T.J. Enters., Inc.
Comm'r of Internal Revenue

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United States Tax CourtDec 16, 1993
101 T.C. 581 (U.S.T.C. 1993)
101 T.C. 581101 T.C. No. 39

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No. 26276–91.



Lew E. Delo, for petitioner. Jeffrey M. Wong, for respondent.

Lew E. Delo, for petitioner. Jeffrey M. Wong, for respondent.


RUWE, Judge:

Respondent determined deficiencies in petitioner's Federal income taxes and additions to tax as follows:

+----------------------------------------------------------------------+ ¦Additions to Tax¦ ¦ ¦ ¦ ¦ ¦ +----------------+----------+-------+----------+-------------+---------¦ ¦ ¦ ¦Sec. ¦Sec. ¦Sec. ¦Sec. ¦ +----------------+----------+-------+----------+-------------+---------¦ ¦TYE ¦Deficiency¦6651(a)¦6653(a)(1)¦6653(a)(2) ¦6661 ¦ +----------------+----------+-------+----------+-------------+---------¦ ¦4/30/86 ¦$36,800.36¦N/A ¦$1,840.02 ¦50% of the ¦$9,200.09¦ +----------------+----------+-------+----------+-------------+---------¦ ¦ ¦ ¦ ¦ ¦interest due ¦ ¦ +----------------+----------+-------+----------+-------------+---------¦ ¦ ¦ ¦ ¦ ¦on $36,800.36¦ ¦ +----------------------------------------------------------------------+

Additions to Tax Sec. Sec. Sec. Sec. TYE Deficiency 6651(a) 6653(a)(1)(A) 6653(a)(1)(B) 6661 4/30/87 $34,499.46 $1,724.78 $4,907.63 50% of the $13,943.91 interest due on $55,775.62 4/30/88 24,099.75 N/A 1,445.39 50% of the 7,226.94 interest due on $28,907.75

The issues for decision are: (1) Whether certain amounts paid to petitioner's majority shareholder constitute ordinary and necessary business expenses deductible under section 162(a); (2) if not, whether such payments secured a long-term benefit properly characterized as an intangible asset amortizable over its useful life; and (3) whether petitioner is liable for additions to tax as determined by respondent.

In 1987, Mrs. Johnson was diagnosed with an eye ailment that left her unable to perform many duties or act as designated principal under the Block franchise agreements. By agreement, the amount paid to her under the consulting arrangement was reduced by $20,000 per year. With the consent of Block, David Nelson, a principal of Tax Planners, was substituted as petitioner's designated principal in 1988.

Unless otherwise indicated, all section references are to the Internal Revenue Code in effect for the taxable years in issue, and all Rule references are to the Tax Court Rules of Practice and Procedure.

The parties have previously resolved or made concessions regarding several other issues, including additions to tax, raised by the notice of deficiency.

The parties submitted this case fully stipulated. The stipulation of facts, supplemental stipulation of facts, and attached exhibits are incorporated herein by this reference. Petitioner is an Oregon corporation whose principal office is located in Portland, Oregon.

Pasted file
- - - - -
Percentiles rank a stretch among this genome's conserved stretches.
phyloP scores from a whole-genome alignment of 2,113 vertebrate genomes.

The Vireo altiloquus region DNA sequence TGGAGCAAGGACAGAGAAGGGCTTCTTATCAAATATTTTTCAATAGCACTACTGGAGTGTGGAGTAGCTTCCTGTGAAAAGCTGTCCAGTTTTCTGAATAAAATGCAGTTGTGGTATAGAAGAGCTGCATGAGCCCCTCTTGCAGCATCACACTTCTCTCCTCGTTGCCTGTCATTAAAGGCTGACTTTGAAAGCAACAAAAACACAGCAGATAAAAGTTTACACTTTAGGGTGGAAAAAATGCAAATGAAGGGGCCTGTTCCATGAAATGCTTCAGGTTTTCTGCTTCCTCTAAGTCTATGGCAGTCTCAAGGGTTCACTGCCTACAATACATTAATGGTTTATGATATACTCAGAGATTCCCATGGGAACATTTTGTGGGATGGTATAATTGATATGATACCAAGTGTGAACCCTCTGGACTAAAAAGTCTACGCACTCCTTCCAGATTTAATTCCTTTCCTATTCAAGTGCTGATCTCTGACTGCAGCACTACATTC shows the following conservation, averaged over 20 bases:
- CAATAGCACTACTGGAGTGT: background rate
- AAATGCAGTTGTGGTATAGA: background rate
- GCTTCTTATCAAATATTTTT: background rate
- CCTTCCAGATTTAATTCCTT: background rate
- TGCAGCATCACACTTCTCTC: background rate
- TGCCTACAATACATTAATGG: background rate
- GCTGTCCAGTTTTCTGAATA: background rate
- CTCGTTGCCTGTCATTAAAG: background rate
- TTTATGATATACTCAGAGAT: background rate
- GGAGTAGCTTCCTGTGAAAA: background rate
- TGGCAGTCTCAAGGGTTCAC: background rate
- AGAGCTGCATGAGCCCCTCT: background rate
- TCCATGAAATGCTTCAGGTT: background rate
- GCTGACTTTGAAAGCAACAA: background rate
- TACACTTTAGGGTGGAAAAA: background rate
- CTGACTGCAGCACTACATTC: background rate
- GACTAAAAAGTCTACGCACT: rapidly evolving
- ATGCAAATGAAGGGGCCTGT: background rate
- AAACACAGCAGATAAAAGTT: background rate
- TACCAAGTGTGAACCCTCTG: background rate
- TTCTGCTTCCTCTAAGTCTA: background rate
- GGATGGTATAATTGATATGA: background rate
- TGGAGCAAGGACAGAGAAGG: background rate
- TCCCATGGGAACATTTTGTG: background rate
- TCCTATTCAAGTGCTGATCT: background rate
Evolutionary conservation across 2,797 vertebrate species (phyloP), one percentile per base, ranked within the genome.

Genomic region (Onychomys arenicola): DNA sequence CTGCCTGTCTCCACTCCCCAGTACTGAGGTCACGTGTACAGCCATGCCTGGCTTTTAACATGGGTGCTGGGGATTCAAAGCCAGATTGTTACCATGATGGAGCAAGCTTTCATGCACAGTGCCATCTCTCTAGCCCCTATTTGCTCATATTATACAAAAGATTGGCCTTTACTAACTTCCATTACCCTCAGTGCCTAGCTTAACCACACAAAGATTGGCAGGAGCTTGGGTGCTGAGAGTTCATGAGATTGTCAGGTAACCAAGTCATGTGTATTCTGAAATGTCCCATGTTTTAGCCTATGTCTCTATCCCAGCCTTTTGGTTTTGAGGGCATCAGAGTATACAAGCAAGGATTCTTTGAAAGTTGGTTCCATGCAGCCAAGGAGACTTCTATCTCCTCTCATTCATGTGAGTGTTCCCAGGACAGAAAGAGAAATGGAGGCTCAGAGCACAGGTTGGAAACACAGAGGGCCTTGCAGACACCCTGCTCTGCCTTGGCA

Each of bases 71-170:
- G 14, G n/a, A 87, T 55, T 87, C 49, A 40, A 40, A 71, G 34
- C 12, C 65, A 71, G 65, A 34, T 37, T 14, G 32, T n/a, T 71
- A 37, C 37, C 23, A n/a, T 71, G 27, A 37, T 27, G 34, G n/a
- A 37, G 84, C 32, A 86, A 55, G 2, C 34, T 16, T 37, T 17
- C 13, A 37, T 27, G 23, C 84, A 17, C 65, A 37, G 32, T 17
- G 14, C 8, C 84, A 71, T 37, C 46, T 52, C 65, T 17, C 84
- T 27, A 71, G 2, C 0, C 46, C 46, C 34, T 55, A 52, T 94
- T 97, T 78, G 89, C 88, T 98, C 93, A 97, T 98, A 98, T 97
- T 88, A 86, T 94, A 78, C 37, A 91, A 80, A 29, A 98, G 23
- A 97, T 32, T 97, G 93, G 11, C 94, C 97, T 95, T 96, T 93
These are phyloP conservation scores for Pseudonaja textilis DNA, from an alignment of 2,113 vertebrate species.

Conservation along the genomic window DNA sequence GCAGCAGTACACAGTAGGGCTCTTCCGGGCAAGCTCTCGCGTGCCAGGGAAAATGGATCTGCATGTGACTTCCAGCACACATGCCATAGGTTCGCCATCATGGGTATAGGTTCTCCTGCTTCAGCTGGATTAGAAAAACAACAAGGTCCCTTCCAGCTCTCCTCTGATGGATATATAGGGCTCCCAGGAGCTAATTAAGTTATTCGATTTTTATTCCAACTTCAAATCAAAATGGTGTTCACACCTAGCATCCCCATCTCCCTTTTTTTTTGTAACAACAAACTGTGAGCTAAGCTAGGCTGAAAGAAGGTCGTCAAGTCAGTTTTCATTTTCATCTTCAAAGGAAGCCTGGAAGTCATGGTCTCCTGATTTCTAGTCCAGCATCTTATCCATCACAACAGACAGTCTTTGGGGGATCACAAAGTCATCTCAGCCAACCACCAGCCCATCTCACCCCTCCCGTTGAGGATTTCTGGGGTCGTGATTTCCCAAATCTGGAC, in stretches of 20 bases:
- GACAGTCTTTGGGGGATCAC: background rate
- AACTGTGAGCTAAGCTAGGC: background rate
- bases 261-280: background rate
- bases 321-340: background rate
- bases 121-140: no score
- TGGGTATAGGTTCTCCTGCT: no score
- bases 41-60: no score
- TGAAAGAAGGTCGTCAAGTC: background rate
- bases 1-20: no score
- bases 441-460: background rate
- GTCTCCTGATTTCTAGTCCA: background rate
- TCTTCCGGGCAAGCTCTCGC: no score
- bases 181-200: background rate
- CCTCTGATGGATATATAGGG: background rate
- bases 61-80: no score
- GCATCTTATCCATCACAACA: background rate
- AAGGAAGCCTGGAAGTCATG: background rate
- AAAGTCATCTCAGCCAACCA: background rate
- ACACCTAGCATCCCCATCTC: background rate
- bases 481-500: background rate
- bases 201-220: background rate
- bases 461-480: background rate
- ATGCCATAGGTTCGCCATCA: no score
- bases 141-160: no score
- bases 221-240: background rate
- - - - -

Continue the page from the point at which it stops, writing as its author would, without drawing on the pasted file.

Petitioner is the franchisee in 17 H & R Block, Inc. (Block), franchise agreements. Through these exclusive agreements, petitioner has operated from 60 to 72 offices offering Block tax return preparation services in all the significant cities in Oregon and southwest Washington during the years at issue. Fourteen of these franchise agreements were assigned to petitioner in 1977 by the estate of the original franchisee, Theodore H. Johnson, who died in that year. Mr. Johnson's tax return preparation business was generally profitable prior to his death.

Under a stock redemption plan dated March 1, 1978, petitioner provided the funds to satisfy the $1,158,129 estate tax liability of Mr. Johnson's estate by redeeming 31 of the 100 shares held by Mr. Johnson's estate at a cost of $37,359 per share. In 1979, petitioner paid approximately $155,000 in Federal income tax deficiencies under an assessment for accumulated earnings tax liability.

When Mr. Johnson's estate closed, his wife, Barbara K. Johnson, became majority shareholder of petitioner, owning 42 shares. Six shares were placed in a stock redemption trust for the payment of Mr. Johnson's estate taxes. The remaining 21 shares were owned by Mr. Johnson's mother, Hillie S. Johnson, and his three children from a previous marriage. Subsequently, Mrs. Johnson acquired 4 shares owned by Hillie S. Johnson, for a price of $37,359 per share.

Dissension soon developed between petitioner and the three children. This adversely affected the operation of petitioner's business. In 1980, the individual minority shareholders agreed to allow petitioner to redeem their 17 shares at a purchase price of approximately $41,434 per share, for a total cost to petitioner of approximately $704,000 plus interest. Mrs. Johnson thereby became petitioner's sole shareholder.

By April 30, 1983, petitioner was experiencing cash-flow problems and showed a negative net worth of approximately $718,000 on its tax return. In the spring of 1983, petitioner's bank terminated petitioner's line of credit and demanded payment of its $1.25 million loan. After failing to find alternative bank financing, Mrs. Johnson, desiring to sell all her shares, began to look for a buyer for petitioner. In August 1983, Mrs. Johnson began negotiations with Tax and Estate Planners, Inc. (Tax Planners), an owner and operator of Block franchises. These negotiations were vigorous, protracted, and genuinely arm's length; both parties were represented by counsel at all material stages.

A key issue in the negotiations was the royalty paid by petitioner to Block. Petitioner held three franchises (the 5–percent franchises) requiring royalty payments of only 5 percent of gross receipts. Typically, Block requires a 10–percent royalty rate from its franchisees. Petitioner acquired the 5–percent franchises by assignment from the estate of Mr. Johnson, and they produced the great majority of petitioner's revenues. The remainder of petitioner's 17 franchises (including 11 assigned by Mr. Johnson's estate) required a minimum royalty payment of 10 percent of the gross receipts of the respective franchises (the 10–percent franchises).